SUDAN WATCH: U.S. to spend 40 million dollars on Darfur - 47 Nigerian troops arrive in Darfur

Thursday, October 28, 2004

U.S. to spend 40 million dollars on Darfur - 47 Nigerian troops arrive in Darfur

U.S. Ambassador to Nigeria John Campbell said Thursday his country has decided to spend 40 million US dollars to ensure the return of peace to the war-torn Darfur region of Sudan.

Campbell made the disclosure in Abuja, Nigeria this morning (Thursday) when he watched the take-off of the first batch of 47 Nigerian troops that left for Darfur to beef up the strength of Nigerian troops already in the area.

According to the ambassador, the US government will continue to provide support to ensure the return of peace to the region.
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47 Nigerian troops arrive in Darfur - more waiting to fly to Darfur on Saturday

Today (Thursday) 47 Nigerian troops, which comprised of four officers and 43 soldiers, left Abuja for Darfur aboard a US Air Force transport plane.

Before leaving the Nigerian capital, the troops received orders not to get involved in the 20-month-old conflict.

"There might be situations where you come across stakeholders in the conflict," Nigerian Major General Shekari Behubiliyok told the troops on the Abuja airstrip.

"You must be impartial and you must not be seen to support one side or the other. Neutrality is the guiding word."

The AU has given them a specific mandate to protect ceasefire monitors and safeguard civilians only if they are under imminent threat.

"The mission of the troops is a protection force to protect observers in Darfur. Our job is to restore peace," said Nigerian Lieutenant Colonel Rabiu Abubakar.

The reinforcements will bolster a force of 300 AU soldiers protecting 150 observers already in the desert region the size of France.

Nigeria expects to deploy another 350 troops over the next few weeks, bringing its total deployment to a battalion of 550, said an army spokesman.

Rwanda and other AU members are expected to lift the total strength to about 3,000.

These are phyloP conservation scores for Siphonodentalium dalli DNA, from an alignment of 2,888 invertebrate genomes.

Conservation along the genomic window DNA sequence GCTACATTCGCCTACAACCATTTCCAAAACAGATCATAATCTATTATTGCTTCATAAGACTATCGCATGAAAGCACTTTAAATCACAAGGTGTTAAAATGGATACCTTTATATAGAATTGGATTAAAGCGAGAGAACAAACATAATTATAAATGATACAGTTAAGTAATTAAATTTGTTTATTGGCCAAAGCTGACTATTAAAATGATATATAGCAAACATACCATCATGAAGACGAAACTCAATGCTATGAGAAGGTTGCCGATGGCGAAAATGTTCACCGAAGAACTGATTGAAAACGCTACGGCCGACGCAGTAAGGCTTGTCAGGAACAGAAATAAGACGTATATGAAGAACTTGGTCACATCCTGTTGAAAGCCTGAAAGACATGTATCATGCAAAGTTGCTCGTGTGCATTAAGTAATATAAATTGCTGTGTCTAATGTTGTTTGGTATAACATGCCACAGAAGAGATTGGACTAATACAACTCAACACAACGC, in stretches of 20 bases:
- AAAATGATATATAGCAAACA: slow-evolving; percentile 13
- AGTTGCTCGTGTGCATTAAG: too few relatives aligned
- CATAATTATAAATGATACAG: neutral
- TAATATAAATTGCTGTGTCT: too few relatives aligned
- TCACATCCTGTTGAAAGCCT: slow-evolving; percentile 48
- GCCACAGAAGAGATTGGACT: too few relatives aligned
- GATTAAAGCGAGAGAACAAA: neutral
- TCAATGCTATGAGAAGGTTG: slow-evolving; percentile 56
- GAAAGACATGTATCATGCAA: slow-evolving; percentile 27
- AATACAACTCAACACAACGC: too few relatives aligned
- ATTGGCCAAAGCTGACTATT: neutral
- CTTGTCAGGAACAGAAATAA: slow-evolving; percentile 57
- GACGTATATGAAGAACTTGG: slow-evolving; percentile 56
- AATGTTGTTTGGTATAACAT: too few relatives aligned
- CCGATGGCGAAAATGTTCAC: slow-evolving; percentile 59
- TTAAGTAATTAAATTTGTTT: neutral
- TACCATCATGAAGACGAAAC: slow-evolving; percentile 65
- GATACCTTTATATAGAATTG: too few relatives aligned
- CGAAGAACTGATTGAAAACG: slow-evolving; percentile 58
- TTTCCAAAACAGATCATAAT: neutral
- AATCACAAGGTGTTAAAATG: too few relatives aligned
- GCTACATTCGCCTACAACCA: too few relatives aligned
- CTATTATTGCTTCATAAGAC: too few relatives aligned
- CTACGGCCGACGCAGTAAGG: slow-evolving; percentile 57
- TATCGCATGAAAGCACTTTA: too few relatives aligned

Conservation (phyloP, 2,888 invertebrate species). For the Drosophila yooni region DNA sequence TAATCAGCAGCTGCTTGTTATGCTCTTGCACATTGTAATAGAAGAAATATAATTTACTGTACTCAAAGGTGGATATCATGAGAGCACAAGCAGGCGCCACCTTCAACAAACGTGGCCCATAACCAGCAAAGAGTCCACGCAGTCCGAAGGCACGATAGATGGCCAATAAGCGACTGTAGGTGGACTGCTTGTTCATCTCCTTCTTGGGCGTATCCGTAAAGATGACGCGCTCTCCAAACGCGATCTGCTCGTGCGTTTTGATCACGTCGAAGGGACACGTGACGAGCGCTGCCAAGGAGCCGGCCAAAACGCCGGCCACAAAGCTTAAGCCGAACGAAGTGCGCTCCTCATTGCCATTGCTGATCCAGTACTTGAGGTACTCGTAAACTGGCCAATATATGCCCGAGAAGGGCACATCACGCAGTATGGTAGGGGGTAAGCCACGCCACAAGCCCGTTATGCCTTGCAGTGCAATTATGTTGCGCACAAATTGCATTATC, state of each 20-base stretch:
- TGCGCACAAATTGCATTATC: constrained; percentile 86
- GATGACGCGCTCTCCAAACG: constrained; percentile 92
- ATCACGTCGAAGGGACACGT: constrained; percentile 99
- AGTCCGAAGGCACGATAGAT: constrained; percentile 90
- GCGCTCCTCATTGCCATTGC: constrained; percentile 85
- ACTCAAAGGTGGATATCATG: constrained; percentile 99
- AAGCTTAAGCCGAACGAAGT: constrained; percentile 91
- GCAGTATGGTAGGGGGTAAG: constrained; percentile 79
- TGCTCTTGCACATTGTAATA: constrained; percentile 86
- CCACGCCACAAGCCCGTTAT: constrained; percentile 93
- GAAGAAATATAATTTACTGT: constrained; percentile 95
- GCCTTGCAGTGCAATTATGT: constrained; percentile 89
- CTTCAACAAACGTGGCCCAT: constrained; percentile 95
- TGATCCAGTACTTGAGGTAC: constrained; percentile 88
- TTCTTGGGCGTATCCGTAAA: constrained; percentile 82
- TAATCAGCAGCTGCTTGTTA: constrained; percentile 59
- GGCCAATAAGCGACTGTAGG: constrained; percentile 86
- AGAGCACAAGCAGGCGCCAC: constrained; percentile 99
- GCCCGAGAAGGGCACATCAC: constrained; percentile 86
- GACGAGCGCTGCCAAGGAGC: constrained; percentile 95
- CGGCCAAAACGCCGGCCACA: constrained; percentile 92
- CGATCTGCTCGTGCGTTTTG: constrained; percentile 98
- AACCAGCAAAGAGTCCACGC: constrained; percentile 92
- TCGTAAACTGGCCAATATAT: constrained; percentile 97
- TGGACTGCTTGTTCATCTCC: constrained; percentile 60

Shortly after landing in North Darfur state capital El-Fasher, the headquarters of the AU Darfur mission, the U.S. transport plane left for Rwandan capital Kigali where more troops are waiting to fly to Darfur on Saturday.
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The fourth day of the Darfur peace talks stalled today (Thursday) making little progress

Darfur rebels refused to sign a humanitarian accord to allow more aid to refugees, insisting that it be signed together with a security pact that would disarm the Janjaweed.

Mediators have prepared a preliminary agreement on security.

The text calls for the government to identify and disarm the Janjaweed, while the rebels would be required to disclose the location and size of their forces.

The rebels said they needed more time to discuss the issue among themselves. The talks broke off, and are to resume Friday.

One observer said a "word game" was threatening the security discussions.

The Sudanese government is insisting that the word "Janjaweed" be removed from the text of a draft security accord, which would call for their disarmament.

"We are demanding for the word Janjaweed to be taken off," said Ibrahim Mohammed Ibrahim, spokesman for the Sudanese government delegation. It should be replaced by a broader reference to "outlaws or illegal factions or groups, who are not belonging to a tribe of specific area."

Rebel groups said that, with such a description included, the security accord would seem to be calling for their own disarmament, something which they are not willing to consider at present.
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UN says last Saturday, forces from the rebel SLA hijacked seven commerical trucks.

In West Darfur and South Darfur States, UNAMIS said IDPs were harassed by police about their links to the SLA, one of the two rebel groups. Many IDPs were also pressured to return home.


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